How Shared Key Auth. works • Client begins by sending an association request to the AP • AP responds with a challenge text (unencrypted) • Client, using the proper WEP key, encrypts text and sends it back to the AP • If properly encrypted, AP allows communication with the client
Is Open or Shared Key more secure? • Ironically enough, Open key is the answer in short • Using passive sniffing, one can gather 2 of the three variables needed in Shared Key authentication: challenge text and the encrypted challenge text
Wired Equivalent Protocol (WEP) • Primary built-in security for 802.11 protocol • Provides “Confidentiality”, and “Integrity”. • “Authentication” ? • Uses 40/104 bits RC4 encryption + CRC • Unfortunately, the usage of RC4 in WEP has been proven insecure
64/40 and 128/104 bits confusion • IV (24bits) • Your WEP key: • 5-ASCII char word = 40bits • 13-ASCII char word = 104bits Security-wise, it’s really 40bits or 104bits
Problems with WEP • 1 static key • No encryption is strong if one key is used forever • Key length is short for default settings(40bits) • Brute forcing is possible • Using CRC32 in ICV • Bit flipping attack: CRC(msg XOR delta) = CRC(M) XOR CRC(delta) • bits cannot be set or cleared, but could be flipped • No specification on key distribution • Lacks scalability • No protection against replay attack • Improper RC4 implementation • Protocol doesn’t actually specify IV’s use • 2 existing attacks
Numerical Limitation Attack • IV’s are only 24bit, and thus there are only 16,777,216 possible IV’s • A busy network will repeat IV’s often
FMS Attack -- weak IV attack -- • Some IV’s do not work well with RC4 • Using a formula, one can take these weak IV and infer parts of the WEP key • 5 % chance of guessing correctly • Once again, passively monitoring the network for a few hours can be enough time to gather enough weak IV’s to figure out the WEP key • 7M~ packets to decrypt 40bit WEP key • The time needed to deploy the attack is linearly proportional to the key length • 104bit key is just as useless as 40bits key
Is RC4 really vulnerable? • There are a few flaws but it is still considered safe. • WEP did not use RC4 properly. • IPSEC • SSL
Another Attack - KoreK • Vendors have implemented a ‘hack’ • Another statistical analysis based attack on WEP key • Extremely fast • Possible with as little as 0.1M IVs… • Traditional method requires more than 4M packets • Accelerate it with packet injection - ARP Fast swapping of WEP key is no longer safe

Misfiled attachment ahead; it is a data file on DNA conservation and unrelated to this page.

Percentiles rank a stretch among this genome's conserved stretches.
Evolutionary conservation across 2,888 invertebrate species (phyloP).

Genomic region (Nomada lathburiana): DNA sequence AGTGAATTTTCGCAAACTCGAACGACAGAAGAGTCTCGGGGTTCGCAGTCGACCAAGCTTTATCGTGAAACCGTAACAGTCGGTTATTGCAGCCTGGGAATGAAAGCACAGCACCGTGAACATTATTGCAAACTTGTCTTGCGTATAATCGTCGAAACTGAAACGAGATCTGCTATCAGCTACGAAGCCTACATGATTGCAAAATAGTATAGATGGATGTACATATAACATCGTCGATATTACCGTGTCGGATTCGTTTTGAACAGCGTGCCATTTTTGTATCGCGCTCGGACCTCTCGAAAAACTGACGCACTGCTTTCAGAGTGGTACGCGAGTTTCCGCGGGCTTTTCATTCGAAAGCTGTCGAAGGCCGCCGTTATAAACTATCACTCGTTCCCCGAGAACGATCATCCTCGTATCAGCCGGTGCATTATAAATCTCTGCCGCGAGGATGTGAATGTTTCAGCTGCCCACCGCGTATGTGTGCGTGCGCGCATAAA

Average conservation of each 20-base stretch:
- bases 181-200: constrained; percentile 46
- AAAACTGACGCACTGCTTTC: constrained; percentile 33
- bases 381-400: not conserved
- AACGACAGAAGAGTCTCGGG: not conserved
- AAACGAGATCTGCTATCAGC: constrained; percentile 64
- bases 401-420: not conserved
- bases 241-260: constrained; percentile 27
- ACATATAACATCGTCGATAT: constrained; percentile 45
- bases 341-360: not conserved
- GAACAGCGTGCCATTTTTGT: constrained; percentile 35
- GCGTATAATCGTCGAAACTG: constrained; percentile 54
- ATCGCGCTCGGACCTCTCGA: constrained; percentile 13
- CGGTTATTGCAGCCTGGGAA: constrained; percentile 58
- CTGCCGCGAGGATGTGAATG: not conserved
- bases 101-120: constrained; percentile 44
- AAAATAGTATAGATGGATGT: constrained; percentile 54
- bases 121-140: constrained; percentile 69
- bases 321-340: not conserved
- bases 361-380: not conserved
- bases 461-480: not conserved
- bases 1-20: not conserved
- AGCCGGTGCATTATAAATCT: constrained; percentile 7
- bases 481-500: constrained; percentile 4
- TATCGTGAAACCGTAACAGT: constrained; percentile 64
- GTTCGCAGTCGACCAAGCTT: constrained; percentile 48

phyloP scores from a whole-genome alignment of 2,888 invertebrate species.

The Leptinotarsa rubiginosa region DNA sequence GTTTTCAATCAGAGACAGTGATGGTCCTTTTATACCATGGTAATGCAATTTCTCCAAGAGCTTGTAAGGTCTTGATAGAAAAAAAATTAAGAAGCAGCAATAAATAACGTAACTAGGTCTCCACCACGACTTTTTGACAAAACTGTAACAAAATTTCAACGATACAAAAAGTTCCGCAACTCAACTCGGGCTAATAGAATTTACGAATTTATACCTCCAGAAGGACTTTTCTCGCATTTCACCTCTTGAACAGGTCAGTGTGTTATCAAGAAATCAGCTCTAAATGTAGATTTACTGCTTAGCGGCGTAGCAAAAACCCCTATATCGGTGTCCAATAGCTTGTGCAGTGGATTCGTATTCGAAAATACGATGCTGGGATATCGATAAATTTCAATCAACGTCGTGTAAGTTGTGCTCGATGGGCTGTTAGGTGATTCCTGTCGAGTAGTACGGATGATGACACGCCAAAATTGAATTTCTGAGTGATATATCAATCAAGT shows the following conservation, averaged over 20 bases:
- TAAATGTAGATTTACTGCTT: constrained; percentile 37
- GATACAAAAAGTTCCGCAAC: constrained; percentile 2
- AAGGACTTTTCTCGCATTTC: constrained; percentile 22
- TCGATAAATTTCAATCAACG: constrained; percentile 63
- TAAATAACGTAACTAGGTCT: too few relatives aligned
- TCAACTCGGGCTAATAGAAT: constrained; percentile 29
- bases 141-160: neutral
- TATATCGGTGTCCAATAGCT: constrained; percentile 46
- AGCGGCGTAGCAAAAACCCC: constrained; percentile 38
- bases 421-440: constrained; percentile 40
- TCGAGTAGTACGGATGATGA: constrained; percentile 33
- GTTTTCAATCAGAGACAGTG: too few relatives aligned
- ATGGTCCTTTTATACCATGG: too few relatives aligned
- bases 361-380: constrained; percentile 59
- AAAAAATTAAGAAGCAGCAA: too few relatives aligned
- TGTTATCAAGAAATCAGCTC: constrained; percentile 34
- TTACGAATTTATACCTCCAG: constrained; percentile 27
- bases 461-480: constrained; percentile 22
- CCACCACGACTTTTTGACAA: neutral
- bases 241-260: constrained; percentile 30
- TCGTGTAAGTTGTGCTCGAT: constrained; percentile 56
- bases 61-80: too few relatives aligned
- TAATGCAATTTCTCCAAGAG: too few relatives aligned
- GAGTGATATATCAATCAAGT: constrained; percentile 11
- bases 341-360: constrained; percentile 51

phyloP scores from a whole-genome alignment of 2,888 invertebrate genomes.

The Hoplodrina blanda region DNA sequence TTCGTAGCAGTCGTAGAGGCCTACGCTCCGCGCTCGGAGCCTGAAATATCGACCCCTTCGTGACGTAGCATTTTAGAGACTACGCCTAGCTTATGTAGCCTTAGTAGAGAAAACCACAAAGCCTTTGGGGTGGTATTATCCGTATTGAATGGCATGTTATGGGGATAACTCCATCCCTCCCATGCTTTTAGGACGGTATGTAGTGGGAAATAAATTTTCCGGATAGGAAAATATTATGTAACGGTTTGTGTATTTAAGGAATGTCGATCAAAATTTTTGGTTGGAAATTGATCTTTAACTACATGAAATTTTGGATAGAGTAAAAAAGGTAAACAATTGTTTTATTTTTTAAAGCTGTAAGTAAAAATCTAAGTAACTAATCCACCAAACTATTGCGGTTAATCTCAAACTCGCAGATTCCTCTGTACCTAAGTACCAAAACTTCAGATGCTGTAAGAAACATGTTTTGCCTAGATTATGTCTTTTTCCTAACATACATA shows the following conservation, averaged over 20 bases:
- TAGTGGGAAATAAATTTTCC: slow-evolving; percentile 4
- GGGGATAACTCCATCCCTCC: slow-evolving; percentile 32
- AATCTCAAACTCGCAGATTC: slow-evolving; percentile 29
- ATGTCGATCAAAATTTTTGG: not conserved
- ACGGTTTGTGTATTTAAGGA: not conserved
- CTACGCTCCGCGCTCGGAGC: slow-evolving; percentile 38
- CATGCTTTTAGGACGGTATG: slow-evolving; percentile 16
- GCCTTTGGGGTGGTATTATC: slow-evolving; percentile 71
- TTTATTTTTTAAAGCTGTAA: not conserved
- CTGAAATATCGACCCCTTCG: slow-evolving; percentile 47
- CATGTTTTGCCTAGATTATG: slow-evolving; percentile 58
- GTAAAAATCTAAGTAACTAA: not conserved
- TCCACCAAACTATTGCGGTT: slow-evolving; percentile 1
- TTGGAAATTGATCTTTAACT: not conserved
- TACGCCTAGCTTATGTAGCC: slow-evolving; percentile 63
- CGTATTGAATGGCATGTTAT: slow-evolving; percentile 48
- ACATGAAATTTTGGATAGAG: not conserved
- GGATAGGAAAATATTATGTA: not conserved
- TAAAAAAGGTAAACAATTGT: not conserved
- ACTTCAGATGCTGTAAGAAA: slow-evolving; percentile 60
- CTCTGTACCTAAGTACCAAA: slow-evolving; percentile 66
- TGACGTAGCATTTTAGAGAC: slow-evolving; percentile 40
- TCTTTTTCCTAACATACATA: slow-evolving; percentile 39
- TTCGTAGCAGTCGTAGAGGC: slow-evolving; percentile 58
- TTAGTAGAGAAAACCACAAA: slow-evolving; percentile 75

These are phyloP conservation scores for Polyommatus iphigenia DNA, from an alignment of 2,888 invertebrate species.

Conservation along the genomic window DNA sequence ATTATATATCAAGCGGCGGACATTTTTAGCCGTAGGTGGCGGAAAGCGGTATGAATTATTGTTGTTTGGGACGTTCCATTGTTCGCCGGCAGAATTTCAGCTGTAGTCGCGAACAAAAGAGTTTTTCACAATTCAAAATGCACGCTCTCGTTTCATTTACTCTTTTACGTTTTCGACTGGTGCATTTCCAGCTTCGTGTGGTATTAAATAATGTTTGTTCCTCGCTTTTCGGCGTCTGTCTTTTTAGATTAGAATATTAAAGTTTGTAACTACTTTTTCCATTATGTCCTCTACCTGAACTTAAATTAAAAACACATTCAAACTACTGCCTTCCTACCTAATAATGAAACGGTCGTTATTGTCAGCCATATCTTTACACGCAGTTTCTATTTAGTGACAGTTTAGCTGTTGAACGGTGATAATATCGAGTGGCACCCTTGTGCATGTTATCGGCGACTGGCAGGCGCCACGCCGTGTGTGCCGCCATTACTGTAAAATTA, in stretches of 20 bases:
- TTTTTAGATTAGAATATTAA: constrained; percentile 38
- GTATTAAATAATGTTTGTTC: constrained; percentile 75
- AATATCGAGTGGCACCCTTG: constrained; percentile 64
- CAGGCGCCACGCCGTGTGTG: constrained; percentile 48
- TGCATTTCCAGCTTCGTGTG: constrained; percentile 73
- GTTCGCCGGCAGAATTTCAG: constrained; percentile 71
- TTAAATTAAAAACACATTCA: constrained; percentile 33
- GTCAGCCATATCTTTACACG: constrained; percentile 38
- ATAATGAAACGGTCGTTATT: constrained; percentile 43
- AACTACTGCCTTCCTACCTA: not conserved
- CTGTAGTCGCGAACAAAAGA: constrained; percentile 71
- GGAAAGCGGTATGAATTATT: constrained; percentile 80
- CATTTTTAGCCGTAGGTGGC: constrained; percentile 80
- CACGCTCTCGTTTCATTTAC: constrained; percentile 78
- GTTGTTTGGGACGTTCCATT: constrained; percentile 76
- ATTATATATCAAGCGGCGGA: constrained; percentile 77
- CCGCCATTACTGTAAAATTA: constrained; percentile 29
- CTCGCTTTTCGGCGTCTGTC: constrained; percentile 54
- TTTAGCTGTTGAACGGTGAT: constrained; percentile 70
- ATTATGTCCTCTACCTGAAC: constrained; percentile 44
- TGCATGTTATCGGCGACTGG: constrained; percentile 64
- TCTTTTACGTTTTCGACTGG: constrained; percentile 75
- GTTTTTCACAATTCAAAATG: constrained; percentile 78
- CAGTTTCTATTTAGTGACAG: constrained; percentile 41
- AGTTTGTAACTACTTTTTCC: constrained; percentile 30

Conclusion: WEP • Confidentiality • FMS attack • KoreK attack • Integrity • Bit-flipping attack • Authentication • Attacks are passive and difficult to detect NO MORE WEP
WEP…. Wired Equivalent Privacy Well.. More like What on the Earth does it Protect?
Virtual Private Networking (VPN) • Deploying a secure VPN over a wireless network can greatly increase the security of your data • Idea behind this is to treat the wireless network the same as an insecure wired network (the internet).
VPN is really not the greatest option…. • Overhead • Deployment • Performance • susceptible to any attack against the specific VPN Bottom Line: Not practical
Finally…. Some Solutions! 802.1x (Authentication) per-user authentication Key distribution mechanism WPA (Confidentiality, Integrity) Subset of 802.11i 2 forms 802.1x + EAP + TKIP + MIC Pre-shared Key + TKIP + MIC WPA2 – 802.11i WPA2 is the implementation of 802.11i Usage of AES + CCMP
802.1X • 802.1X is a port-based, layer 2 (MAC address layer) authentication framework on IEEE 802 networks. • Not limited or specific to 802.11 networks • Uses EAP for implementation • 802.1X is not an alternative to WEP, it works along with the 802.11 protocol to manage authentication for WLAN clients
How authentication takes place • A client requests access to the AP • The AP asks for a set of credentials • The client sends the credentials to the AP which forwards them to authenticating server • The exact method for supplying credentials is not defined in 802.1X itself
Extensible Authentication Protocol (EAP) • 802.1X utilizes EAP for it’s authentication framework • flexible: one time passwords, certificates, smartcards, own EAP protocol, etc • zero per packet overhead • cost efficient • 802.1X integrates well with other open standards such as RADIUS • RADIUS is de-facto
more benefits of choosing 802.1X… • Software upgrade • Access points only need a firmware upgrade to enable 802.1X • On the client side, 802.1X can be enabled with an updated driver for the NIC • Depending on the EAP you choose, you can have a very secure authentication scheme! • Proprietary versions of dynamic key management available
Implementations • EAP-MD5 • EAP-LEAP • EAP-TLS • EAP-TTLS • PEAP
EAP-MD5 • EAP-MD5 is a simple EAP implementation • Uses and MD5 hash of a username and password that is sent to the RADIUS server • Authenticates only one way • Man in the middle attack • Bottom line: Not recommended
EAP-LEAP (Cisco Wireless) • Like MD5-LEAP, it uses a Login/Password scheme that it sends to the RADIUS server • Each user gets a dynamically generated one time key upon login • Authenticates client to AP and vice versa • Can be used along with RADIUS session time out feature, to dynamically generate keys at set intervals • Only guaranteed to work with Cisco wireless clients • Broken – ASLEAP by Joshua Wright
EAP-TLS by Microsoft • Instead of a username/password scheme, EAP-TLS uses certificate based authentication • Has dynamic one time key generation • Two way authentication • Uses TLS (Transport Layer Security) to pass the PKI (Public Key Infrastructure) information to RADIUS server • Compatible with many OS’s • Harder to implement and deploy because PKI for clients are also required
PEAP by Microsoft and Cisco • A more elegant solution! • Very similar to EAP-TLS except that the client does not have to authenticate itself with the server using a certificate, instead it can use a login/password based scheme • Much easier to setup, does not necessarily require a PKI • Currently works natively with Windows XP SP1, but other platforms should support it soon